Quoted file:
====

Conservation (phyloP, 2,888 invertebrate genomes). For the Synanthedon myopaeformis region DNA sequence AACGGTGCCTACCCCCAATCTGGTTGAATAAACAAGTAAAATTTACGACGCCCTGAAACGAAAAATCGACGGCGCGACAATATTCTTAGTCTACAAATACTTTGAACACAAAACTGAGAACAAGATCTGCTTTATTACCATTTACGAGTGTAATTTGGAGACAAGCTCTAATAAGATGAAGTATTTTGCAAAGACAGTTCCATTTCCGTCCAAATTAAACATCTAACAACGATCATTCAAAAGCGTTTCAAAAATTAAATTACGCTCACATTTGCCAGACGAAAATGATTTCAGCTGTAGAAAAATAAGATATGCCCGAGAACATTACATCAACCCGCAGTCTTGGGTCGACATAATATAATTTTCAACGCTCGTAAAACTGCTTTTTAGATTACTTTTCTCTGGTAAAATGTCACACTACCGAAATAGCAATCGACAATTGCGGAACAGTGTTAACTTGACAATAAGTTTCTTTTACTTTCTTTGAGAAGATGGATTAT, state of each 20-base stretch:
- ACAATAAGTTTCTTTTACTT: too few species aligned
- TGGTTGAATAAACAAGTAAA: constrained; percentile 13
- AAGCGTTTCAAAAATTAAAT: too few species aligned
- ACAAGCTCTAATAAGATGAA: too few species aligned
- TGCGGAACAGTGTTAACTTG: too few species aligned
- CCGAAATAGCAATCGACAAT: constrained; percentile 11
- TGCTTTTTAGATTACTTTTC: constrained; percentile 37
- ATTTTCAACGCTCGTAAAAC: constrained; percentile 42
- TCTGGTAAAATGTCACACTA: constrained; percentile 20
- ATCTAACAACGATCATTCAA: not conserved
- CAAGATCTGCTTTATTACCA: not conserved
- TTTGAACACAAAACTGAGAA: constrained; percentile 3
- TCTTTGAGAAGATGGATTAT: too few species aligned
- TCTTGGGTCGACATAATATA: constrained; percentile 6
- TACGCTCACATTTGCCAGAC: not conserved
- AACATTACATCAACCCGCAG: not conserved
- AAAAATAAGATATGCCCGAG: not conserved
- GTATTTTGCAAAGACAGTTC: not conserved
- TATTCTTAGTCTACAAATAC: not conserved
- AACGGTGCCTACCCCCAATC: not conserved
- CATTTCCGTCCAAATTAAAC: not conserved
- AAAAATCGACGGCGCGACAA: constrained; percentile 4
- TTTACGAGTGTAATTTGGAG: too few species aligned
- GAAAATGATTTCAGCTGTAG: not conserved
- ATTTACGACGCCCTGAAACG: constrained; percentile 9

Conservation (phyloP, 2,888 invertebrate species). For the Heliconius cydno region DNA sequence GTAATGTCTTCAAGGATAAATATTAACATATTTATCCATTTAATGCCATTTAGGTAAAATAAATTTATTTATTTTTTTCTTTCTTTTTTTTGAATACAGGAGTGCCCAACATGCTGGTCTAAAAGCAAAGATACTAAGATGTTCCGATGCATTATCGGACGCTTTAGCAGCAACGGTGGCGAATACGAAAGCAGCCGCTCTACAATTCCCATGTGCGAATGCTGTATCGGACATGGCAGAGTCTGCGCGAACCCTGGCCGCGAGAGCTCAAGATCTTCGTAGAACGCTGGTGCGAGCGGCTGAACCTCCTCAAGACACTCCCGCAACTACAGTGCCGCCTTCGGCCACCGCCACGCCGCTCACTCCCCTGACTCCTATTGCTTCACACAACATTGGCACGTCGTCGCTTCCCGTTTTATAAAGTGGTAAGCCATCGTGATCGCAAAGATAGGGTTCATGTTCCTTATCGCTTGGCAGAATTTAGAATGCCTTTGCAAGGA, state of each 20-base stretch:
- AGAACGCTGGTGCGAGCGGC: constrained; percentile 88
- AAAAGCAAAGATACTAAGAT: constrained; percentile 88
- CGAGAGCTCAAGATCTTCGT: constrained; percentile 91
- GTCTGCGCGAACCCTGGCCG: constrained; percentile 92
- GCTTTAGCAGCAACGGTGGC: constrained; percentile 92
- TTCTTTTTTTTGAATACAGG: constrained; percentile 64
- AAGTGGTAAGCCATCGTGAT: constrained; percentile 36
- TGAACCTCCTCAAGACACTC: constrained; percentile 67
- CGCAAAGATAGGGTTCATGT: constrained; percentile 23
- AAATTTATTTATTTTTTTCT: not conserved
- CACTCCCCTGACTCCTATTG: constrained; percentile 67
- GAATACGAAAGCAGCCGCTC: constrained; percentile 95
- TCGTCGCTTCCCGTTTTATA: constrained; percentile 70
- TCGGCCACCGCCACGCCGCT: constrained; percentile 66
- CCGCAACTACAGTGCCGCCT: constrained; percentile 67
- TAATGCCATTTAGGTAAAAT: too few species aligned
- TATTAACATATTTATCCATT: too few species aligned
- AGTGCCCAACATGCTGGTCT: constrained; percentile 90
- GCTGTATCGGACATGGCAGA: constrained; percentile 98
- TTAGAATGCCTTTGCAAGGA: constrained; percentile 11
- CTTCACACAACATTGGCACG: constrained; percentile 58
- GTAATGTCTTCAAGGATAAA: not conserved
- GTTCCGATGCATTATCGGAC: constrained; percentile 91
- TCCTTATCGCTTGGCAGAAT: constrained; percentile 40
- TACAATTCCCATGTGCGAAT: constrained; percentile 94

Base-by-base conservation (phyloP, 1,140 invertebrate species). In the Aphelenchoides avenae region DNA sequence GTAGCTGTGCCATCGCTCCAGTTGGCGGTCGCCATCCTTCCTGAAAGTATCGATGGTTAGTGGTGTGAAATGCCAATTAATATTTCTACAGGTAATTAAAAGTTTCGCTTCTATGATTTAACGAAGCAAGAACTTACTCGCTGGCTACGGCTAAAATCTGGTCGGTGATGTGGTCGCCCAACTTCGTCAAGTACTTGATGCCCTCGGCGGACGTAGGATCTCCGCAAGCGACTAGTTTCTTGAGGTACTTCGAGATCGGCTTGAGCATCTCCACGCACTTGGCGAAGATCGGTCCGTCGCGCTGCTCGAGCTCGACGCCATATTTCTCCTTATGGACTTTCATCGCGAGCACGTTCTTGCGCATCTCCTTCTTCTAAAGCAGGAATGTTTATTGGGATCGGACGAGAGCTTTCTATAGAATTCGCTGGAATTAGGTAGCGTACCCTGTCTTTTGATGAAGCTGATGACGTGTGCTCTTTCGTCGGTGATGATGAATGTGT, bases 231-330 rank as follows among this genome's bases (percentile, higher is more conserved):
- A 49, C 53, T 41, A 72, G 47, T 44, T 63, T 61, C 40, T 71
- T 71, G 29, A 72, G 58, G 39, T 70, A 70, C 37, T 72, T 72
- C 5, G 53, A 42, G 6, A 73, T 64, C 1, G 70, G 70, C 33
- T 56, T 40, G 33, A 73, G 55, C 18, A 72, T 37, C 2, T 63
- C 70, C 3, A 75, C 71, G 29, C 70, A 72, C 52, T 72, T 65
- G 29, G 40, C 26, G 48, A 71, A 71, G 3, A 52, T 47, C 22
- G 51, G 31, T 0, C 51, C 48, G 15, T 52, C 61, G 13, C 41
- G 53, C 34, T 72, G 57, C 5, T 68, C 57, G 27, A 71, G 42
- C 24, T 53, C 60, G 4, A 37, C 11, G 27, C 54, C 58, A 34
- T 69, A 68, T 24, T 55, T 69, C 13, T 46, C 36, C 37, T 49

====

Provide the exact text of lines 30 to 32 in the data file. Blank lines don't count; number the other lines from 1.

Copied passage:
- CGAGAGCTCAAGATCTTCGT: constrained; percentile 91
- GTCTGCGCGAACCCTGGCCG: constrained; percentile 92
- GCTTTAGCAGCAACGGTGGC: constrained; percentile 92